A hearing has been continued, in the Providence Journal's lawsuit against a judge, following a high-profile murder trial. Karen Bordeleau, president of the New England First Amendment Coalition and a former executive editor of The Providence Journal, discusses the lawsuit. Bordeleau said an order from Superior Court Judge Netti Vogel barring access to the jury was not normal procedure for the court.
In Newport Superior Court on Monday, there was no resolution of the lawsuit brought by the Providence Journal against Superior Court Judge Netti Vogel, alleging she violated First Amendment press freedoms. The Journal filed suit because Judge Vogel had banned anyone, including reporters, from contacting jurors after a high-profile murder trial. After the paper sued, Judge Vogel lifted her press ban, but other issues remained to be heard by Superior Court Judge Maureen Keough. Providence attorney Tom Lyons represented several media organizations as a “friend of the court” at Monday's hearing. He says it came out in court that the Journal had been supplied with a list of the jury pool, and Lyons says that figured in the hearing being continued.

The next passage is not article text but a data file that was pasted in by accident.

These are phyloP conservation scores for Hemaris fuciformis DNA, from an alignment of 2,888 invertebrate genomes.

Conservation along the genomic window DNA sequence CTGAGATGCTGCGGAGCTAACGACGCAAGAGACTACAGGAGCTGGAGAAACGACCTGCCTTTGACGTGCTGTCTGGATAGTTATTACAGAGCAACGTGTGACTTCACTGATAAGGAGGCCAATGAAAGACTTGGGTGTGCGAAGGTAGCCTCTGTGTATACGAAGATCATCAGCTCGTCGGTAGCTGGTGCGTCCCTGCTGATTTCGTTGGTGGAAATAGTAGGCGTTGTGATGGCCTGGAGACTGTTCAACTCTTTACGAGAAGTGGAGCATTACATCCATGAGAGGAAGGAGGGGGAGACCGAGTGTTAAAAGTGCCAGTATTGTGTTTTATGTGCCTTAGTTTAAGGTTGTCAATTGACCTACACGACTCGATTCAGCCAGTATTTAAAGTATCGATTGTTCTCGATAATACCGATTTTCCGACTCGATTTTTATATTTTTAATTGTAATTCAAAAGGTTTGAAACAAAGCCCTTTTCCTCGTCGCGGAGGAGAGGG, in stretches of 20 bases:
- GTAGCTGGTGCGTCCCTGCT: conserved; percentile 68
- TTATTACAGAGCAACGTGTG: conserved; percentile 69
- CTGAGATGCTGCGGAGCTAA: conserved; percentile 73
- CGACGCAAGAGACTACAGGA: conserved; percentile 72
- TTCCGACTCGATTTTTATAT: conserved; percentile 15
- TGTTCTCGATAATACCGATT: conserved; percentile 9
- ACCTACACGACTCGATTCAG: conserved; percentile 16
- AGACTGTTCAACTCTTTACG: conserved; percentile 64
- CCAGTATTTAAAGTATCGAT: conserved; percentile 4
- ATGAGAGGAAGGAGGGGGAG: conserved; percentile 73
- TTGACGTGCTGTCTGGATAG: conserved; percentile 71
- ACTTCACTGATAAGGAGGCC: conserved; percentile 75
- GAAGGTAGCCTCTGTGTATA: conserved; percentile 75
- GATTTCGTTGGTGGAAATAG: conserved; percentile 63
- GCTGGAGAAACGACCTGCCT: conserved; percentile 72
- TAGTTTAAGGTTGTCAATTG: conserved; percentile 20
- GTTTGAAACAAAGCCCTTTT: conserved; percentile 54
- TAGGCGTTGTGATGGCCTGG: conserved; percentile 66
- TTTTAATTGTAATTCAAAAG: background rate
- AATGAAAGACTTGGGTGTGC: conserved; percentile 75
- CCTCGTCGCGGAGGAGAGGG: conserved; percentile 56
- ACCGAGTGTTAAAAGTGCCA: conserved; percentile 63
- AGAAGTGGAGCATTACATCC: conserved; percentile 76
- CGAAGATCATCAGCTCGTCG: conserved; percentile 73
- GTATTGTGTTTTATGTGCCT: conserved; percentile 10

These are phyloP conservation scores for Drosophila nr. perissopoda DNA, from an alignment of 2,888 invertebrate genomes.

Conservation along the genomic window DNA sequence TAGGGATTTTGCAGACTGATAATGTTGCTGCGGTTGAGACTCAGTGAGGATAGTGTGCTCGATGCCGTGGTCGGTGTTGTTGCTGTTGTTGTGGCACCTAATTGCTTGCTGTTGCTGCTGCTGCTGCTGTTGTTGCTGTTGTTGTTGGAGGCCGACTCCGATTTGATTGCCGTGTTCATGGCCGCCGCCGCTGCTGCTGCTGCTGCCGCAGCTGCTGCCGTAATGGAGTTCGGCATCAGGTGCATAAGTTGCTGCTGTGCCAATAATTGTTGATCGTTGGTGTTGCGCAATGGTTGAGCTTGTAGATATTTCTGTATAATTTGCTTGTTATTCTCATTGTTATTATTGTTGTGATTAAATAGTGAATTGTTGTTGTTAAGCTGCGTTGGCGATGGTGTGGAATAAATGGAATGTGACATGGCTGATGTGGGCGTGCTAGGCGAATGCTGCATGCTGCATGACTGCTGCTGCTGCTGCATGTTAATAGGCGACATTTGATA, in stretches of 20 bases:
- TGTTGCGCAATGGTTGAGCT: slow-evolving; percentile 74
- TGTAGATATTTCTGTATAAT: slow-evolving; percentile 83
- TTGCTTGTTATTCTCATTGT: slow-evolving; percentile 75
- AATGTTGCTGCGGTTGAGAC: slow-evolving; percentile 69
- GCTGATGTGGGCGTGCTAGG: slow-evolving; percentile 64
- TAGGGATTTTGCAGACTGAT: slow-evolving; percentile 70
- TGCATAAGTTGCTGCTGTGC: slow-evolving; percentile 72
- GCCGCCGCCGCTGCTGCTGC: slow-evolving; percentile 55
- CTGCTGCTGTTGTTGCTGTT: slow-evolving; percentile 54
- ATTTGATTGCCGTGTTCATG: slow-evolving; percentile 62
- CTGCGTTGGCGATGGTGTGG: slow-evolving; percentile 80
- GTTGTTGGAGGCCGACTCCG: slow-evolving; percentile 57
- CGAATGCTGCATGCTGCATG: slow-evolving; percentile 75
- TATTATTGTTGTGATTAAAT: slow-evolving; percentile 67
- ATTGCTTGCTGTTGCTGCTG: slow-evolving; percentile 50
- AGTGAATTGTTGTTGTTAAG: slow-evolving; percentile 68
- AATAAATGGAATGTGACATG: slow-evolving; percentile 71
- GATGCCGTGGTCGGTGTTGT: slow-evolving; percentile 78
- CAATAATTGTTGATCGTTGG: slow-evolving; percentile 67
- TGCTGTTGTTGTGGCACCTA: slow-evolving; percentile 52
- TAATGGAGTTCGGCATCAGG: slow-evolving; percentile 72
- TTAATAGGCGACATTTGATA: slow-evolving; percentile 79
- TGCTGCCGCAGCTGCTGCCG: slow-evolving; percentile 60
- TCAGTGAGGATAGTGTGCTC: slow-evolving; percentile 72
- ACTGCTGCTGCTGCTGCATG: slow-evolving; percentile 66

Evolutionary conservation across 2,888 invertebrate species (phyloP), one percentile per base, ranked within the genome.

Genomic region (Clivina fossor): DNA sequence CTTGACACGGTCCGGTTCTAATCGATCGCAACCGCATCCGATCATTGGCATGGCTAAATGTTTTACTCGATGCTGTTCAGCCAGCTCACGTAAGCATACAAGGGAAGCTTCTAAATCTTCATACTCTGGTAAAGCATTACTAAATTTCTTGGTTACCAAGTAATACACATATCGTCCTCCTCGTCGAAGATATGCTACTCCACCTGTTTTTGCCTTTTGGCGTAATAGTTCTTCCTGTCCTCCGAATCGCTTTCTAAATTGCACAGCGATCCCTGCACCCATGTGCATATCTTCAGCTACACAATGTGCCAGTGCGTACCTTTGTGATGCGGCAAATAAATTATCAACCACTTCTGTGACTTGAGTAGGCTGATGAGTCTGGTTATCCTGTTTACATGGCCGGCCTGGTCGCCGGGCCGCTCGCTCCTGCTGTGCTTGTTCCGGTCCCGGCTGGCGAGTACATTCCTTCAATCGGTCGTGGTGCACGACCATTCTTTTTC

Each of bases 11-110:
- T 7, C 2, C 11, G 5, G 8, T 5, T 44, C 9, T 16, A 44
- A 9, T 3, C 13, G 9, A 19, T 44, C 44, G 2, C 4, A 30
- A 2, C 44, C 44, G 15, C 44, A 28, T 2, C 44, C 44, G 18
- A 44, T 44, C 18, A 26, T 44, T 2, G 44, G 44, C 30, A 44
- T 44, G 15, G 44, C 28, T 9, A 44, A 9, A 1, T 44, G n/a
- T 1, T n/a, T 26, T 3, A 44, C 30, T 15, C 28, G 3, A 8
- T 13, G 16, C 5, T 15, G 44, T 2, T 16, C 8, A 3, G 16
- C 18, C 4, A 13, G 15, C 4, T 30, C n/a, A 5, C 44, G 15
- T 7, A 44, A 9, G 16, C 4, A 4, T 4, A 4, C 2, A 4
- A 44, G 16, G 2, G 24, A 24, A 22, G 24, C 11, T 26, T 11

"Judge Keough decided that because the Journal at least had gotten the names of the jurors, and been able to try to contact them, that in fact there was no emergency issue anymore," said Lyons. "So she was going to have another hearing.”
According to The Providence Journal, attorneys originally filed the lawsuit because the judge had banned anyone, including reporters, from contacting jurors after the trial of a Pawtucket man, Jorge DePina, who was convicted of 2nd degree murder in the death of his 10-year-old daughter.
After the paper sued, Judge Vogel lifted the press ban, but it remained unclear if the ban still applied to the general public. A separate court order remained in effect denying the release of the jurors’ names.
The American Civil Liberties Union of Rhode Island and some media organizations submitted a “friend of the court brief” supporting the lawsuit. The New England First Amendment Coalition was one of the organizations joining the brief. Bordeleau said the case was about more than a dispute between a newspaper and a judge.
"It's not just a journalism issue, it's not even really a press issue, " said Bordeleau. "It's a free speech issue." The next hearing in the case is scheduled for June 1st in Providence Superior Court, before Judge Maureen Keough.